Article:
Healthcare’s new breed of informed consumer—today’s prospective patient—is making important decisions about choosing a provider long before your office phone rings for an appointment.
Physicians and marketing professionals understand that the early competitive battleground for attracting new patients has gone digital, where online reputation is more important to consumers than your 12-page Curriculum Vitae.
Internet information is the first tool of choice for more than seven out of 10 users looking for health information. And as prospective patients adopt typical “online shopping” behavior, their buying decisions—primarily their selection of a doctor or hospital—is strongly influenced by online resources, in particular, doctor reviews.
Indicative of this pattern is Local Consumer Review survey data from BrightLocal where online reputation “matters most” for doctors and dentists–more so than all other local businesses. In the same survey, many consumers are willing to trust online reviews as much as they trust personal recommendations. [2013 and 2014 BrightLocal]
What patients say online about doctors, in reviews, critiques and comments, has become highly influential, much as consumers are guided by buyer comments and reviews of products, restaurants or cruise ship experiences.
How reviews influence patient behavior…
About “eight out of 10 [respondents] said that online reviews influence their willingness to be treated by a doctor,” according to the Digital Assent Online Patient Reviews survey. When patients were asked how their opinions and behavior are affected by online ratings for doctors, survey responders revealed:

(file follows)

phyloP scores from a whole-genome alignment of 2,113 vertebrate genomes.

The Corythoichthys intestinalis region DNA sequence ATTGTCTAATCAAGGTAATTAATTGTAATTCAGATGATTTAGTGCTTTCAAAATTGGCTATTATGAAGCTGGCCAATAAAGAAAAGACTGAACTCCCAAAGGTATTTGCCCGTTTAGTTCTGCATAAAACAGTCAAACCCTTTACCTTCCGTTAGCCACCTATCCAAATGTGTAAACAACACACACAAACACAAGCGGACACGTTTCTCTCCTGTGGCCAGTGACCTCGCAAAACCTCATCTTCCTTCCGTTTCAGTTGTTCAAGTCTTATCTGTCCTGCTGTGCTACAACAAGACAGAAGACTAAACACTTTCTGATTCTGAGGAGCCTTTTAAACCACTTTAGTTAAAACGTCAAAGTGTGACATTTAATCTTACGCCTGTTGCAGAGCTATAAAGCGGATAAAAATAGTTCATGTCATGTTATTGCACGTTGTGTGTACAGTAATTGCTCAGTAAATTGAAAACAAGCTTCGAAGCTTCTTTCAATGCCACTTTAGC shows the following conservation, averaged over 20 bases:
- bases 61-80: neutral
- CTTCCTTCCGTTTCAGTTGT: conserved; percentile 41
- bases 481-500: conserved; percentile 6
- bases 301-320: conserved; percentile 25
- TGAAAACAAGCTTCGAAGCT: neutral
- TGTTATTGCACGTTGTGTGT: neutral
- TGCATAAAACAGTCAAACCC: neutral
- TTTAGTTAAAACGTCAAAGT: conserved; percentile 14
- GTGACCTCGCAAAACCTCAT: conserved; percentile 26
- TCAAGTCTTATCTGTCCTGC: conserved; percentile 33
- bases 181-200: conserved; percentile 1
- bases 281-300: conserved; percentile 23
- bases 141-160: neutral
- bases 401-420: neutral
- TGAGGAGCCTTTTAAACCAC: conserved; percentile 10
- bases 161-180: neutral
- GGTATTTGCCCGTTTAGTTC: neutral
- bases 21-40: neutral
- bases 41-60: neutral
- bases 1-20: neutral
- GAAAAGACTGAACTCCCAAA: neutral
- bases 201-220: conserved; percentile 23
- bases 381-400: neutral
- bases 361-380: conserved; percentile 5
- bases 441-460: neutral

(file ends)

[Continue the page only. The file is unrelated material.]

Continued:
- Eighty-two percent of patients said that online reviews influence their willingness to be treated by a doctor.
- Fifty percent believe that a doctor’s online reputation is worth considering, if they have at least 10 reviews.
- Eighty percent of patients reported that an average rating of four stars or better was ‘good enough’.
- Eighty-five percent said they would not be comfortable selecting a doctor if more than ten percent of their reviews had a one-star rating.
- Seventy-five percent of patients feel that reviews lose credibility if they are more than 12 months old.
Reviews are facilitated by the Internet, but the principle of influence and persuasion at work here is know as Social Proof—where people find validation for their choice or decision from observing others.
Revenue impact: new patients and pay-for-performance
Like it or not, online reviews are an important part of the ongoing competition among medical practices. For many, that influence directly effects their ability to attract new patients. In addition, patient satisfaction is becoming a factor in healthcare reimbursements and compensation for employed physicians.
RELATED READING: See our previous posts, Online Patient Reviews: Power, Influence and Muscle to Grow Even Bigger, and Fight, Flight or Listen: 3 Ways to Deal with Physician Reviews & Negative Patient Comments.